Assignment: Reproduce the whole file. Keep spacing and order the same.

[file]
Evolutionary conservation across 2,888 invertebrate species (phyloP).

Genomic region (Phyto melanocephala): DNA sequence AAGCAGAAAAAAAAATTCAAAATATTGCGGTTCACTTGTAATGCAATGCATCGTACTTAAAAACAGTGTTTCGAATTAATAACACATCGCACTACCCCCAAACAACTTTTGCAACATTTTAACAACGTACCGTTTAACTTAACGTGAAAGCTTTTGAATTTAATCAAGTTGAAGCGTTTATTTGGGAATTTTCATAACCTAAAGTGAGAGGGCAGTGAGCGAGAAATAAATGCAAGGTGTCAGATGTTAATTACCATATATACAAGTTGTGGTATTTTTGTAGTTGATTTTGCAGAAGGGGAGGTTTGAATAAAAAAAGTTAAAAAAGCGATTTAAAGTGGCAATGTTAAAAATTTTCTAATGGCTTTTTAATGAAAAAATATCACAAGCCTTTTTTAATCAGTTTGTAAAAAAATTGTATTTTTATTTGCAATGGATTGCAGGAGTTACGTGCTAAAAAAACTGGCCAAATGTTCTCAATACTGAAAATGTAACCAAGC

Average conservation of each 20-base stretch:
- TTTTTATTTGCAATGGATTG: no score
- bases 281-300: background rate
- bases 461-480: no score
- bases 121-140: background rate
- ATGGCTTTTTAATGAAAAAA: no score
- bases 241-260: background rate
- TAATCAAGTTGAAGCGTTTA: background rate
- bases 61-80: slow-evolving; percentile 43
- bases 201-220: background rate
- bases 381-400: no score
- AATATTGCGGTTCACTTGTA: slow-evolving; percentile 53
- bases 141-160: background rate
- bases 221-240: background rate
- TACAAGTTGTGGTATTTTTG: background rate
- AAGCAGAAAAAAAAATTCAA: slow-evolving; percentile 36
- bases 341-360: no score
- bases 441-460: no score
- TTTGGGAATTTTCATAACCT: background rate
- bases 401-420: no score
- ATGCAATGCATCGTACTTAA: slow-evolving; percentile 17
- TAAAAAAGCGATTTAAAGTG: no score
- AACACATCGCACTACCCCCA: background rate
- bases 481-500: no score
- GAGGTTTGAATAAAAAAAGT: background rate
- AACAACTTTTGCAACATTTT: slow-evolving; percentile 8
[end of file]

Evolutionary conservation across 2,888 invertebrate species (phyloP).

Genomic region (Phyto melanocephala): DNA sequence AAGCAGAAAAAAAAATTCAAAATATTGCGGTTCACTTGTAATGCAATGCATCGTACTTAAAAACAGTGTTTCGAATTAATAACACATCGCACTACCCCCAAACAACTTTTGCAACATTTTAACAACGTACCGTTTAACTTAACGTGAAAGCTTTTGAATTTAATCAAGTTGAAGCGTTTATTTGGGAATTTTCATAACCTAAAGTGAGAGGGCAGTGAGCGAGAAATAAATGCAAGGTGTCAGATGTTAATTACCATATATACAAGTTGTGGTATTTTTGTAGTTGATTTTGCAGAAGGGGAGGTTTGAATAAAAAAAGTTAAAAAAGCGATTTAAAGTGGCAATGTTAAAAATTTTCTAATGGCTTTTTAATGAAAAAATATCACAAGCCTTTTTTAATCAGTTTGTAAAAAAATTGTATTTTTATTTGCAATGGATTGCAGGAGTTACGTGCTAAAAAAACTGGCCAAATGTTCTCAATACTGAAAATGTAACCAAGC

Average conservation of each 20-base stretch:
- TTTTTATTTGCAATGGATTG: no score
- bases 281-300: background rate
- bases 461-480: no score
- bases 121-140: background rate
- ATGGCTTTTTAATGAAAAAA: no score
- bases 241-260: background rate
- TAATCAAGTTGAAGCGTTTA: background rate
- bases 61-80: slow-evolving; percentile 43
- bases 201-220: background rate
- bases 381-400: no score
- AATATTGCGGTTCACTTGTA: slow-evolving; percentile 53
- bases 141-160: background rate
- bases 221-240: background rate
- TACAAGTTGTGGTATTTTTG: background rate
- AAGCAGAAAAAAAAATTCAA: slow-evolving; percentile 36
- bases 341-360: no score
- bases 441-460: no score
- TTTGGGAATTTTCATAACCT: background rate
- bases 401-420: no score
- ATGCAATGCATCGTACTTAA: slow-evolving; percentile 17
- TAAAAAAGCGATTTAAAGTG: no score
- AACACATCGCACTACCCCCA: background rate
- bases 481-500: no score
- GAGGTTTGAATAAAAAAAGT: background rate
- AACAACTTTTGCAACATTTT: slow-evolving; percentile 8